5. Determine what you WILL respond to
It is important to have listed what your company is willing to respond to. These may be general inquiries such as customer service/support issues, product inquiries or publicly available information.
6. Determine what you WILL NOT respond to
Equally, if not more important is having listed what your company WILL NOT respond to. These may be legal or financial inquiries that are not publicly available, potentially inflammatory comments or something that the company does not possess the ability to properly respond to.
7. Form your digital crisis communications team
You need to form a digital crisis communications team that is comprised of stakeholders from across the business. Depending on the severity of a crisis and who it involves, it will mean that different stakeholders will need to be activated. Therefore they need to be aware of and bought in to the plan because not only will you turn to them during the crisis for support, they’re the experts of their respective areas. For example, Legal may want to be involved in anything that involves an employee issue. HR may not want to be involved in customer support issues, even if escalated to a crisis-level. Another team may prefer to be notified after it has been resolved, just as a FYI. It is important to understand these dynamics and the level of involvement needed and wanted. Some members of your core digital crisis communications team should include:
- Internal Communications
- International Teams
- Customer Service
- Agency Support
You may also have an extended team that could include: Creative, Web Development, Customer Insights, SEO, Sales and any other relevant teams, depending on the size of your company.
Be sure to include contact information for every member and proxy/backups for each person.
8. Escalation ladder and flow
Who needs to be notified and when. It’s as simple as that. Have a simple grid that lists who is notified, when, how fast and the method of communication. For example, an email will be sent to the VP of Corporate Communications. If no response is received within 30 minutes, it will be escalated to the SVP of Marketing.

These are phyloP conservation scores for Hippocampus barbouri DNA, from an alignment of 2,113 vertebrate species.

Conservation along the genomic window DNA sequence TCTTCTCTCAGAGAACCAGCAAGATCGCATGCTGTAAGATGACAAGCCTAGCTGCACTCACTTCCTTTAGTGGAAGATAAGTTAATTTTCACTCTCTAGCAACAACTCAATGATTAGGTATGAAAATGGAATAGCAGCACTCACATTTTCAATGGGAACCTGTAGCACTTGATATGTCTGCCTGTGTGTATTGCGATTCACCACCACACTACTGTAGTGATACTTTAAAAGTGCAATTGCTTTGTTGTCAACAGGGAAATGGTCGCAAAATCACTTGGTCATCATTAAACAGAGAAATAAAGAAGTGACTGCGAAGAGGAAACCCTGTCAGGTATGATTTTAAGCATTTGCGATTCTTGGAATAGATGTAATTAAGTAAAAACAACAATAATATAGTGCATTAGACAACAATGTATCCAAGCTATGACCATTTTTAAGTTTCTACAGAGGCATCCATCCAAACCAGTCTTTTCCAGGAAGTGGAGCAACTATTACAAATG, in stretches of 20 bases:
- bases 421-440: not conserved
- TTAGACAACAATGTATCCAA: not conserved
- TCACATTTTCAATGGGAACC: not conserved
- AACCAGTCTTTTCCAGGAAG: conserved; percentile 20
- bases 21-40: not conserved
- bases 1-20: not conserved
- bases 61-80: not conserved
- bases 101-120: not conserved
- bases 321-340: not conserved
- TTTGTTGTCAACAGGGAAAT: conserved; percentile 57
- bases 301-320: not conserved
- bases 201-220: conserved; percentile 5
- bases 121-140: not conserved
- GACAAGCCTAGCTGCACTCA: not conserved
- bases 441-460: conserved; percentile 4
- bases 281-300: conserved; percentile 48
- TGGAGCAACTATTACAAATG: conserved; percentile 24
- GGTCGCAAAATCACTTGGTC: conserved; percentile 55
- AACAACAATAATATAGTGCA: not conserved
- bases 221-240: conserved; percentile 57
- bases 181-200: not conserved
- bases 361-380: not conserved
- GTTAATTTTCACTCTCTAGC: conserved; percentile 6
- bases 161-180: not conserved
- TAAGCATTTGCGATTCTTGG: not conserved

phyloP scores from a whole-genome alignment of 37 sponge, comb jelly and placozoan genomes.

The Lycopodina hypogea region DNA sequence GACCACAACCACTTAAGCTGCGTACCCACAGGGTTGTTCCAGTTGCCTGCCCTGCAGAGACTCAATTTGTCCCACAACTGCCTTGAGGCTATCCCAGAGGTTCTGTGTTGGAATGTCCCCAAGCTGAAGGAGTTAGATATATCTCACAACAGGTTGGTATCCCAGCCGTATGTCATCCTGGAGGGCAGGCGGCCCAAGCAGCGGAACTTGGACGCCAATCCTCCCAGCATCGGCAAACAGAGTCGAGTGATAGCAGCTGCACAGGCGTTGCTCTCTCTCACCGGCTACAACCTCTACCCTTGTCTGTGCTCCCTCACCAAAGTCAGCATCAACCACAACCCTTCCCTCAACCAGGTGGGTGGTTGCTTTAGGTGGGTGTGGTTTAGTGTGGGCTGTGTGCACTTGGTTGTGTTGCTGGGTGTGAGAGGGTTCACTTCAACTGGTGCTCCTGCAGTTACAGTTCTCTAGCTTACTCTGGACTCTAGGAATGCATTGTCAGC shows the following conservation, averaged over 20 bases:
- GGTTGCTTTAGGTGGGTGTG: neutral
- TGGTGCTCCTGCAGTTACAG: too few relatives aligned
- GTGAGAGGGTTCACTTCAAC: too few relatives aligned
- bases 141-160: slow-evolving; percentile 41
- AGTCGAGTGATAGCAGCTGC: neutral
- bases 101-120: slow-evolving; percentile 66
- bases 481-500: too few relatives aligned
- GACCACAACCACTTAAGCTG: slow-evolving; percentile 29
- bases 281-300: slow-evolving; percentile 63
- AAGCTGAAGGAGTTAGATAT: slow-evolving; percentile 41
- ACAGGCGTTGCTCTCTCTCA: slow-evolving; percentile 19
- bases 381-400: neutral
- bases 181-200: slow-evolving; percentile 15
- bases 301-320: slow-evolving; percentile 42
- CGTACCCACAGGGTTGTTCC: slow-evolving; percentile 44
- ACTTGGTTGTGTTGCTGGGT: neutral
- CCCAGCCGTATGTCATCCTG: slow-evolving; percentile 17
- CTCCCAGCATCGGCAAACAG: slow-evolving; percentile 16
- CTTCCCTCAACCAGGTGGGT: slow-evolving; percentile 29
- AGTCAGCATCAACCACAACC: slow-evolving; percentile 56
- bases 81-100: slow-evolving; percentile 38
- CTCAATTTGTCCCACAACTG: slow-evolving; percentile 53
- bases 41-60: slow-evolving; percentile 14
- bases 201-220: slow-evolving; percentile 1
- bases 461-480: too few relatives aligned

9. Who will respond on the company’s behalf
It’s important to determine who will respond on the company’s behalf. Who will be the online spokesperson for your company. Remember that it may not be the same person every time. You probably don’t want your CEO responding to every inquiry during a crisis. But, you may want to call them in for a high profile response, an influential website or an interview. List who is authorized to respond and under what circumstances.
10. What to report on and how frequently
During and following a crisis the executives and managers will want to understand what happened, how it was handled and what affect it had on the company. Determine what that frequency is that they want and what they’re interested in having reported. During the crisis you may report every hour then move to once per day, once per week and then a final report. Agree to this so there is no confusion on when and what will be reported.
11. Build support beams
You can’t do this alone and you shouldn’t attempt to. Make partnerships, build a team and develop internal support for your plan. It will be important during a crisis and you will be thankful for developing these partnerships ahead of time.
Below is a slide deck that I put together that’s part of a speech I give on digital crisis communications. If you can view it below, you can find it over on Slideshare.
Does your company have a digital crisis communications plan? Has your company had to execute against this plan yet? What were your experiences?
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Photo Credit: Will Scullin